Summer is ending soon, which means the Mariner’s Mile sewer pipe construction project is ready to resume on Coast Highway.
A presentation by the Orange County Sanitation District at Cliff Park community center last weekend provided details on Phase 2 of the Mariner’s Mile project, which is scheduled to begin this month and finish in May.
“It looks like a slam dunk compared to Phase 1,” said local resident Lloyd Dalton, one of several residents that attended the presentation.
Overall, Phase 1 went well, said Dalton, who often walks along Pacific Coast Highway between Newport Boulevard and Oasis Senior Center in Corona del Mar.
There were a few glitches, he noted, but overall it wasn’t too bad, although businesses were definitely affected. Phase 2 seems to be a good plan, he said. The work has to be done, so the potential impact can’t be avoided, Dalton noted.
There are several projects currently underway in Newport Beach or slated to start during the next several years, said OCSD Senior Staff Analyst Tanya Chong.
To mitigate the impact of the various NB projects, OCSD developed a program to look at all the projects as a whole rather than individually, Chong explained, “so we can understand the impact that all of these project have at any given time.”
The Newport force main rehabilitation project is rehabilitating approximately 28,000 feet of 20 to 36-inch diameter sewer pipe along PCH between the OCSD Bitter Point Pump Station just west of Superior Avenue to Dover Drive.
The project also involves the city of Newport Beach and Caltrans, since it runs along Coast Highway.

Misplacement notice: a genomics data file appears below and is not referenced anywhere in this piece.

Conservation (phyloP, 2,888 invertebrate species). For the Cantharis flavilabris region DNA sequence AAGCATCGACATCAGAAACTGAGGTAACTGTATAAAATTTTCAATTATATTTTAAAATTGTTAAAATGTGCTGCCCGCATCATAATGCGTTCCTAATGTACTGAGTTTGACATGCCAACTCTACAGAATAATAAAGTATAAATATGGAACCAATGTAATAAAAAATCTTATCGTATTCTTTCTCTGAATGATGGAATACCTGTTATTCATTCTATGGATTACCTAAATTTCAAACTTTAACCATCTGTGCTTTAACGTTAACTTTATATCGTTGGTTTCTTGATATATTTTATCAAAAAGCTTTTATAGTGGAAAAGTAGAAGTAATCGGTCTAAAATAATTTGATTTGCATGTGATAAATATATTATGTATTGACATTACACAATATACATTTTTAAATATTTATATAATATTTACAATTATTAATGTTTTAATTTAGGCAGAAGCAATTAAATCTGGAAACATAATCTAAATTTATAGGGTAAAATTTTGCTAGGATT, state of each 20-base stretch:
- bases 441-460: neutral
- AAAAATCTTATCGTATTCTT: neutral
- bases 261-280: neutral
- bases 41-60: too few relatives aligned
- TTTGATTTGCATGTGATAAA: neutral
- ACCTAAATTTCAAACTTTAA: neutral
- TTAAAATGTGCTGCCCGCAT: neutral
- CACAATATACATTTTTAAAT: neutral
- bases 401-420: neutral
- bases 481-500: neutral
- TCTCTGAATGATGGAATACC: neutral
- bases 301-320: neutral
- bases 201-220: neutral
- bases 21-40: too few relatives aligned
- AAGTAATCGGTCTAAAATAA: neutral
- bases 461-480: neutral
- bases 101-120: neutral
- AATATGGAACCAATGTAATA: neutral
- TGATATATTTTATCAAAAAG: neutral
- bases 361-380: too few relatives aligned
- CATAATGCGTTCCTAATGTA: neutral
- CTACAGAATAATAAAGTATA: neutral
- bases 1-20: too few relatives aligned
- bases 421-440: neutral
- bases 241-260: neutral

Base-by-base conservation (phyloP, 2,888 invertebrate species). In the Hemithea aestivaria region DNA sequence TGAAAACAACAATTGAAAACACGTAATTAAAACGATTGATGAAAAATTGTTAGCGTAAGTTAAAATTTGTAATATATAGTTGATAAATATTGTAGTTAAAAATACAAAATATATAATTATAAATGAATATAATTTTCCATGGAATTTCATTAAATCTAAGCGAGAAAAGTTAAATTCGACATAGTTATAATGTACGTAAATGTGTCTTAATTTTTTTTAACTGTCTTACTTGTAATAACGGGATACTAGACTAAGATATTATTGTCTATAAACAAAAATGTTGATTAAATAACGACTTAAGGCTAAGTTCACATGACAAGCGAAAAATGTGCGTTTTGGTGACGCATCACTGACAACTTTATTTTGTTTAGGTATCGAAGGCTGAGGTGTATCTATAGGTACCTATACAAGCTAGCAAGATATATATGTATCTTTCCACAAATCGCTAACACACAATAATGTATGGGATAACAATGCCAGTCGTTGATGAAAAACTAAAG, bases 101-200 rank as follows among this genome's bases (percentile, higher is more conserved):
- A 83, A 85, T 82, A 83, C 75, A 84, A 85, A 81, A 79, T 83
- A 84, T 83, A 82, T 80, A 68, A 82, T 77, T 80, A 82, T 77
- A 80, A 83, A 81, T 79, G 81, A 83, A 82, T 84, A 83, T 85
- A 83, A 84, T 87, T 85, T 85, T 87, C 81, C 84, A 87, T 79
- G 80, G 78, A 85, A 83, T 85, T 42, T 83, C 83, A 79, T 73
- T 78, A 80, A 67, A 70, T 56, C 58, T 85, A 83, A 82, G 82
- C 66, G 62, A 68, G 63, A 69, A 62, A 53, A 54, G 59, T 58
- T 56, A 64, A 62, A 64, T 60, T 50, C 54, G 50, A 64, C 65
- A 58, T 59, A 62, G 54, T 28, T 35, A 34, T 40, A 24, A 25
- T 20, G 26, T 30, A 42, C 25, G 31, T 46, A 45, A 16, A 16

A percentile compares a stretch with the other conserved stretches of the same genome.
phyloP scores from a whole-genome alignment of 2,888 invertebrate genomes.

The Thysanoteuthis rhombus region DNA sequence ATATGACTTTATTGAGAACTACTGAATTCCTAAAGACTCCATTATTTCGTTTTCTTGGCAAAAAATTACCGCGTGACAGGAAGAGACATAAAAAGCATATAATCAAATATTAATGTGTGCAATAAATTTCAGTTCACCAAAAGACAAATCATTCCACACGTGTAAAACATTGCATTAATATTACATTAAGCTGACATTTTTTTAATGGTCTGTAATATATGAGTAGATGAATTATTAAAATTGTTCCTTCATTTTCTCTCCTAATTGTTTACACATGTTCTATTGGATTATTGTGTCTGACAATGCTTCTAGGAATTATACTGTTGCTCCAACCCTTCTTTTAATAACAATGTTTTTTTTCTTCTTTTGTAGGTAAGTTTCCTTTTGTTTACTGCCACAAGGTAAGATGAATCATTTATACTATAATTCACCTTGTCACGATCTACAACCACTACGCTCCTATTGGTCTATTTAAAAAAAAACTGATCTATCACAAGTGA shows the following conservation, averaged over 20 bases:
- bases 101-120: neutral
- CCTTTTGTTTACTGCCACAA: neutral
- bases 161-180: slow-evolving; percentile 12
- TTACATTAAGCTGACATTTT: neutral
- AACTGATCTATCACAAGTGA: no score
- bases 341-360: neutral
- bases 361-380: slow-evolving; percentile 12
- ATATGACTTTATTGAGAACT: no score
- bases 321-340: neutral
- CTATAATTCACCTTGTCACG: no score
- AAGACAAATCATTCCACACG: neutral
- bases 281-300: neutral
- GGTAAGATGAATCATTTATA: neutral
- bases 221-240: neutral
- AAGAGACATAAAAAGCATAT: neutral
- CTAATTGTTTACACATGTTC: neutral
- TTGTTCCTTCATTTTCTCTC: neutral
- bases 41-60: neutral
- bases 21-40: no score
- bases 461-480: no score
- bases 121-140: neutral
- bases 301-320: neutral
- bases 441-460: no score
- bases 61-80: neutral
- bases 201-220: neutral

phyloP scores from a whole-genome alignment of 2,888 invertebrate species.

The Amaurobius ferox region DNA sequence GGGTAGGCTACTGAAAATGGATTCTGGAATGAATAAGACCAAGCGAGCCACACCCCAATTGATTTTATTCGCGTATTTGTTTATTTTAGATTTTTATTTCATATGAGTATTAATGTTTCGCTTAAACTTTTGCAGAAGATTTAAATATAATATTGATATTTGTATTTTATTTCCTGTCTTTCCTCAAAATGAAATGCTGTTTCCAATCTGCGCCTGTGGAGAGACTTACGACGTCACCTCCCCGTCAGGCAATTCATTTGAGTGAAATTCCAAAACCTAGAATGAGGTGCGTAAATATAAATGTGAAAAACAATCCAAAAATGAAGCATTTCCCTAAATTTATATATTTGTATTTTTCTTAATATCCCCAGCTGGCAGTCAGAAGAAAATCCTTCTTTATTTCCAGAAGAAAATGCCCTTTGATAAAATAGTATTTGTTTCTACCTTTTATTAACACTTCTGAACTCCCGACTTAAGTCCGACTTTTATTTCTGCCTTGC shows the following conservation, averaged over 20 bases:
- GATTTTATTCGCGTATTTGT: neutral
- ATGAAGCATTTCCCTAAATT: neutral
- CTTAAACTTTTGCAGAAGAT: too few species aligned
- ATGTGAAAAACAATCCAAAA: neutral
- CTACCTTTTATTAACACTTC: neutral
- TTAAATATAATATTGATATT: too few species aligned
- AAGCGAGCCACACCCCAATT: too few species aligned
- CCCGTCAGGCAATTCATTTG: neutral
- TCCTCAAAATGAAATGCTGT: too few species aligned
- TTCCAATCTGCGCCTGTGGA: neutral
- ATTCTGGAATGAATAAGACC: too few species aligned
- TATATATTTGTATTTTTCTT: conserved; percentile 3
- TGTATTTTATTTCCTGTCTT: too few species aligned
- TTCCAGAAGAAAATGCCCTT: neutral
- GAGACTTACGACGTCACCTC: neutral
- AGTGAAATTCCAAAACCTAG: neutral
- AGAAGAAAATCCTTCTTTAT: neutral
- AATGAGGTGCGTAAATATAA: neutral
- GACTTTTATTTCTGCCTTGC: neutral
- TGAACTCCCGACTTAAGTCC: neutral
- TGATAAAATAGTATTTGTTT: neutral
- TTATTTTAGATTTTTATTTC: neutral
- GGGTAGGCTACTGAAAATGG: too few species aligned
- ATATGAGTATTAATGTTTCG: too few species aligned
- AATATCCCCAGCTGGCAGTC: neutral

“A lot of coordination going on between the different agencies on this project,” Chong said.
They hope to learn from Phase 1 work and apply to Phase 2, Chong said. It’s a flexible plan and they are working with both the city and Caltrans to determine the best methods to minimize the impact.
Project Manager Don Cutler briefly went over the work done in Phase 1, which was completed in May. That portion of the project included some complicated elements, including cured-in-place pipe work, which places a flexible liner in the existing pipeline, the liner is inflated to fit snugly within the pipe and then hot water is pumped in to cure the liner and make it rigid.
A tower to feed the flexible liner into the pipe and a trailer mounted boiler system to heat and pump the hot water will both be built for the CIPP process.
They also used micro-tunneling, jack and bore, and open trench work, he added.
For Phase 2, they will predominantly use the cured-in-place pipe work, which will stretch from the Bitter Point station near Superior Avenue to just past Newport Boulevard, on the north side of PCH.
There will also be two short areas of open trench work, he added, one near Newport Boulevard and the other east of Dover Drive.
Also in Phase 2, a portion of the existing pipeline will be abandoned and filled with concrete.
Caltrans requires the abandoned pipes be filled, Cutler said.
“It is very important to go back in and fill those lines,” he noted.
If there is a leak or for some reason a pipe opens up, soil can get inside and create a void underneath the road, which could create a sinkhole, he explained.
The abandonment will happen on pipes on both sides between Newport Boulevard and Dover Drive.
Both the CIPP and abandonment work needs to go in directly on top of the pipe, Cutler explained, which limits how the construction work and equipment is placed.
“We don’t have a lot of flexibility on where we excavate,” Cutler said.